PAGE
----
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Having strong glutes is important for a wide range of movements, and these 5 exercises are recommended by personal trainers.

01 Nov 2021
Do you find it hard to maintain good posture? Have difficulty keeping your back straight when performing a deadlift? Or do you suffer from pain in the knees or back? If you face any of these regularly, it could be a sign that you have weak glutes, and we don’t just mean saggy or jiggly butts.

The fact is, having strong glutes is not only a matter of aesthetics but is also important for a long list of reasons. Besides the ones mentioned above, they help determine your stability and athletic performance, enable daily movements (walking, running, standing up, climbing stairs, jumping, sitting upright), facilitate rotation of the legs, and stabilise the pelvis when you move. That’s a lot of work for one set of muscles. Now imagine if your glutes were injured or weak. That would put you out of a wide range of physical action, which can then lead to the deterioration of the rest of your muscles.

Strengthening your glutes not only addresses these concerns, it will also reduce your overall risk of injury when moving and working out. Besides, when you activate and build muscle groups, it will lead to better bone density and more efficient energy storage and use.

With all that said, how do you strengthen your glutes?

The Best Training For Your Glutes

Paul Chek, founder of California-based CHEK (Corrective Holistic Exercise Kinesiology) Institute, designed the 7 Primal Patterns® that he recommends should be implemented in every fitness programme.

The patterns are fundamental movements that develop in utero, continue throughout infancy, and are essential for proficiency in movement throughout one’s lifetime. The seven patterns are: Twist, push, pull, bend, squat, lunge, and gait.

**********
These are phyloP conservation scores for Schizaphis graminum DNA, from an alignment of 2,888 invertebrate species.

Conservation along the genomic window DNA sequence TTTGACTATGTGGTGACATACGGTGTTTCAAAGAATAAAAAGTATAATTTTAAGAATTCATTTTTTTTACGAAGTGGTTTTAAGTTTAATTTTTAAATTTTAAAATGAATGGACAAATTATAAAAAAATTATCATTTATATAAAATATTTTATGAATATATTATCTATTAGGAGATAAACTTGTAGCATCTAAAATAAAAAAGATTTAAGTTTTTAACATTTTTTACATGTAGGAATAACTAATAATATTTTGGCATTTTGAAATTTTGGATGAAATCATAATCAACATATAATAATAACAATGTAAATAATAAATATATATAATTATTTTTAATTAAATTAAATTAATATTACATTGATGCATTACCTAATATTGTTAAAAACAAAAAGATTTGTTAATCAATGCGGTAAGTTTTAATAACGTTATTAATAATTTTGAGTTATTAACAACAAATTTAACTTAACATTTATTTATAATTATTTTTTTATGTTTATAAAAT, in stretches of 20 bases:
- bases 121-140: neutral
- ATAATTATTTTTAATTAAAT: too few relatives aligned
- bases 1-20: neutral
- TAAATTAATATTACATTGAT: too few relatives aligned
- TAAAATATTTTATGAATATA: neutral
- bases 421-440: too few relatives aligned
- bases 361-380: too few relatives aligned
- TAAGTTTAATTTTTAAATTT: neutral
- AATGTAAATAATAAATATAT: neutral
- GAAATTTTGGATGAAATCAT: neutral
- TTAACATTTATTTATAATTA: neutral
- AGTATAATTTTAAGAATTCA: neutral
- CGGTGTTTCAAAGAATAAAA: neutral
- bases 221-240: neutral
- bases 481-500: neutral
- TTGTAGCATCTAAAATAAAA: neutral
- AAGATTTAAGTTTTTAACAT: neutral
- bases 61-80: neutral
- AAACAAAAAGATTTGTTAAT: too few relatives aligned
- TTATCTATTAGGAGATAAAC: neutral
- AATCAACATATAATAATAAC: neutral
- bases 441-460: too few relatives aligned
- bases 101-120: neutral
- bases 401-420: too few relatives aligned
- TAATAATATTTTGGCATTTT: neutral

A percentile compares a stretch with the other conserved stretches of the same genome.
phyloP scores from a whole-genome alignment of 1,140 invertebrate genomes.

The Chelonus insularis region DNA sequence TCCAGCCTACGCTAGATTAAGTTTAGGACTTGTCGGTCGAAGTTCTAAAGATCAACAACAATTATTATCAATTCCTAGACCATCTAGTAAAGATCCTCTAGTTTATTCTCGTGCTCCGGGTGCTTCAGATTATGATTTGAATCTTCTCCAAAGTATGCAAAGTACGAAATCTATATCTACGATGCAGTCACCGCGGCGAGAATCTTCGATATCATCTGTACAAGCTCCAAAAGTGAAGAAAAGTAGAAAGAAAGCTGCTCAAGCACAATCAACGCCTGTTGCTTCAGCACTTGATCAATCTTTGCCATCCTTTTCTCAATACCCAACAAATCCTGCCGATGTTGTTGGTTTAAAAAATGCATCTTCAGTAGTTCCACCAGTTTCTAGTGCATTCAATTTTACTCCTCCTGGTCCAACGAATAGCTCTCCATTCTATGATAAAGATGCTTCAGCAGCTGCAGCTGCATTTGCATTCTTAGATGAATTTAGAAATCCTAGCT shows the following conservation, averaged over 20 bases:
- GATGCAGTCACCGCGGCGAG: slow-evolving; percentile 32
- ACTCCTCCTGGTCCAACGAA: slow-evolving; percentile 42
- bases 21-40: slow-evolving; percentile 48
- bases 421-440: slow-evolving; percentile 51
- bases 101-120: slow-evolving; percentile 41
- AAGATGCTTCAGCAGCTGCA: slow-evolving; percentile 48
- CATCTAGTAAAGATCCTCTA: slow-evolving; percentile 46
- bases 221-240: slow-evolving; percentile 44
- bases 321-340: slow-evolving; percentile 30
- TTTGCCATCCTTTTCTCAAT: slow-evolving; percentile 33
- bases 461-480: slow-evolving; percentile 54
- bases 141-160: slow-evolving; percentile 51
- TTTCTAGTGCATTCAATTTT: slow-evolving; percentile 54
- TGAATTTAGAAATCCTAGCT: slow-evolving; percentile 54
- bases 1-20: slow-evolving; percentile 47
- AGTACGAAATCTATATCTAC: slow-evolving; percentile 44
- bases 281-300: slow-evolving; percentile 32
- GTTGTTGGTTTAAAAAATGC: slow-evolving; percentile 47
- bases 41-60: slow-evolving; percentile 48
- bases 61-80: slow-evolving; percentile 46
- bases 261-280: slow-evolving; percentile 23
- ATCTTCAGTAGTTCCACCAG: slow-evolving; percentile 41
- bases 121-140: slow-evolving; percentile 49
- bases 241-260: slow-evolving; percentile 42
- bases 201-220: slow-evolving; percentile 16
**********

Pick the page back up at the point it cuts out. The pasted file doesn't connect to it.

To build glutes strength, trainers at Fitness First recommend a combination of the first three – twist, push, and pull – and these 5 are their favourite moves:

Barbell Squats

In this move, you balance a weighted barbell on your upper breath while performing a squat. A compound exercise (that uses more than one muscle group at the same time); besides the glutes, it also works the hamstrings and lower back.

Single Leg Squats

Also known as pistol squat, this intermediate to advanced move is basically a squat that’s performed while balancing on one leg, which further challenges your balance and stability.


In this move, one leg stays anchored while the other moves forward, backward, side or crossover. Lunges is a resistance exercise that’s great for building not only the glutes but also the quadriceps, hamstrings, and calves.


This is weightlifting at its basic – you simply lift a weighted barbell and then place it back down. Get your form right (this is where you’ll benefit from having a personal trainer) and you will see tremendous strength gains over your other lifts. This move is excellent for overall strengthening, besides helping your muscles grow and improving your core stability.

Leg Curls (Stability Ball)

Lying supine, press your feet onto the stability ball, squeeze your glutes and hamstrings, and lift your hips into a bridge. Hold for a second, then lower your body back to the starting position. On top of building strength and muscles in the glutes and hamstrings, this move also makes your core stronger.

Well then, don’t just sit on it – get moving and give your glutes the attention they deserve. Your entire body and overall fitness will benefit from it.

• Get in touch with us to see how Fitness First Personal Trainers can help you strengthen your glutes.


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